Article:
This British import coined an entirely new genre: the rom zom com (in non-Hollywood slanguage, that's a romantic zombie comedy). A bona fide horror movie, complete with hundreds of hollow-eyed, flesh-eating undead, the timing of its release was unfortunate. It followed Universal's hit remake of George Romero's classic "Dawn of the Dead." But it added a comic element and a sense of sweetness (the hero saved his mom and got the girl) that's entirely missing from most horror flicks.
2. `House of Flying Daggers'
As with "Hero," filmmaker Zhang Yimou creates a world in which both scenery and story are a feast for the senses. There's beauty, love, deceit, tension and tragedy, wrapped in an eye-popping, gravity-defying package. As the U.S. grows more diverse, directors like Yimou ("Raise the Red Lantern") continue to gain ground. "Hero" was tops at the box office its opening weekend with $18 million. Sony Classics is releasing "Daggers" slowly, hoping word of mouth will carry it well into `05.
3. `Super Size Me'
Morgan Spurlock takes on fast-food behemoth McDonald's with this gut-churning documentary meant to show the dangers of too many burgers and fries. Spurlock ate three meals a day for a month at McD's and super-sized anytime he was asked. His health, not surprisingly, took a dive, from which it took him a year to recover. In some quarters, the fast-food industry may never bounce back. As for super-sizing, it's a bloated thing of the past.
Recommended viewing just to see Mandy Moore's carefully honed squeaky-clean image turned on its ear. Moore made a big-screen splash playing a character so hypocritical that she assaults a "fallen" schoolmate with The Good Book. How's that for Bible thumping? Lo, the many ways to go wrong with a satire of evangelical Christians. But "Saved!" is an insightful story with standout acting from some of the brightest young stars: Jenna Malone, Macaulay Culkin and Heather Matarazzo.
5. `Infernal Affairs'
You had to be quick, and live in a major market, to see this limited-release from Hong Kong that makes American cop movies look soulless by comparison. The Miramax-distributed film already was a multimillion-dollar success in Asia. So successful, in fact, that it spawned a prequel and a sequel. All three are available in the U.S. only on DVD. Here's hoping a planned American remake by Martin Scorsese with Matt Damon and Leonardo DiCaprio doesn't defile the original.
6. `Napoleon Dynamite'
This off-kilter art-house movie from Sundance drew in an entirely new crowd for independents: the 14-to-20-year-old megaplex-loving moviegoer. Fox Searchlight was aggressive in its grassroots marketing, screening the movie relentlessly and doling out swag to young audiences, building positive word of mouth and encouraging repeat viewing. The movie became one of the summer's sleeper hits: made for a minuscule $400,000, it pulled in $43.5 million.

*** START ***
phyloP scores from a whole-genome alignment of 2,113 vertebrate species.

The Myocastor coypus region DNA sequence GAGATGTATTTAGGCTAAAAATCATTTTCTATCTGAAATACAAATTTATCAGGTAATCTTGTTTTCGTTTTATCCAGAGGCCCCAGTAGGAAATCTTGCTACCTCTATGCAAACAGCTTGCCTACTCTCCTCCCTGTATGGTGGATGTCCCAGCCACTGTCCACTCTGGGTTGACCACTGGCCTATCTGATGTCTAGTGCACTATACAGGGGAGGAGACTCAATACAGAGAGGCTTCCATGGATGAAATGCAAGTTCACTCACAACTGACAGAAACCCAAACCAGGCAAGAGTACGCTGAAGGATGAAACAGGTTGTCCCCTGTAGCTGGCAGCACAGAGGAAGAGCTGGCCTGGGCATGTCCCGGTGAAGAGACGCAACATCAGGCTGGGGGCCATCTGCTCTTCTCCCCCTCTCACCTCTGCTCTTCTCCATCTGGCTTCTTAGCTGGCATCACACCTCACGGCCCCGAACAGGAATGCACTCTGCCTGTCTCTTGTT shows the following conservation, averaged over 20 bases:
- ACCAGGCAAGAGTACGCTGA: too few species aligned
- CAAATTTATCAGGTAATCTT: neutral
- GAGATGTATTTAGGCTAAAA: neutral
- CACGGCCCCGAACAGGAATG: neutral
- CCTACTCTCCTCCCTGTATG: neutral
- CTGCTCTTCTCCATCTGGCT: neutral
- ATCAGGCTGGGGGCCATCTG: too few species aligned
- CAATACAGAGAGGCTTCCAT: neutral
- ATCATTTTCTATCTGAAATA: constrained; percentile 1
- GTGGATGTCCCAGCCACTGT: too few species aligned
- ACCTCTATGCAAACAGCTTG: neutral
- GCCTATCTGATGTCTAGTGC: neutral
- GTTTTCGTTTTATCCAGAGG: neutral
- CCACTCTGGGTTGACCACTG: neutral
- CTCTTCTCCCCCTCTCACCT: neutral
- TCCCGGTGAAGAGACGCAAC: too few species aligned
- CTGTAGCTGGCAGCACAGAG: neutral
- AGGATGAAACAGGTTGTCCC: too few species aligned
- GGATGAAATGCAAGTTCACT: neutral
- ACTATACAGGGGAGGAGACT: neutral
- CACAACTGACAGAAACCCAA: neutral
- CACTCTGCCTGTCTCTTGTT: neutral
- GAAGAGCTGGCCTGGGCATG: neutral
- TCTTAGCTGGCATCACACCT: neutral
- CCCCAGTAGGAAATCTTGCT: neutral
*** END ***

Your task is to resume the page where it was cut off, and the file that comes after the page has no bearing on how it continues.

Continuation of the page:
7. `Mean Girls'
Made on a shoestring by the risk-averse Paramount Pictures, this flick ended up as one of the studio's biggest hits ($86 million domestically on a $17 million production budget). Starring Lindsay Lohan and Rachel McAdams, and with some biting "Heathers"-like humor, the wicked high school comedy (the evil popular girl really does get hit by a bus) appealed to plenty of non-teens, due in part to its creative force and costar, Tina Fey of "Saturday Night Live."
8. `Eternal Sunshine ...'
It's twisted and surreal, with a sci-fi-style premise about erasing painful memories. Not necessarily the stuff of box-office gold, but enough people turned out to make it a modest $34.3 million performer. The moviegoing intelligentsia showed up for screenwriter Charlie Kaufman, who's built a cult following with films like "Adaptation" and "Being John Malkovich." Others went to see Jim Carrey in a complex role that didn't revolve around sight gags and fart jokes.
9. `Garden State'
Zach Braff, star of NBC's lauded sitcom "Scrubs," wrote, directed and starred in this indie darling about a young, heavily medicated man who trudges home when his mother unexpectedly dies. Though it was screening in just over 800 theaters at its peak, the movie pulled in $26.6 million on a $2.5 million budget. Its moody soundtrack of songs handpicked by Braff became the No. 10 best-selling soundtrack of the year and was nominated for a Grammy.
10. `Riding Giants'
Stacy Peralta's follow-up to his much loved "Dogtown and Z-Boys" about `70s skate culture, this surfer documentary could pick up an Oscar nomination. Aside from its spectacular scenery and interviews with big surf pioneers, the film is notable because it was partially funded by Quiksilver, a brand that is so steeped in entertainment that it formed a special division to create content. Books, TV shows and movies successfully sell the lifestyle without shoving brand integration down viewers' throats.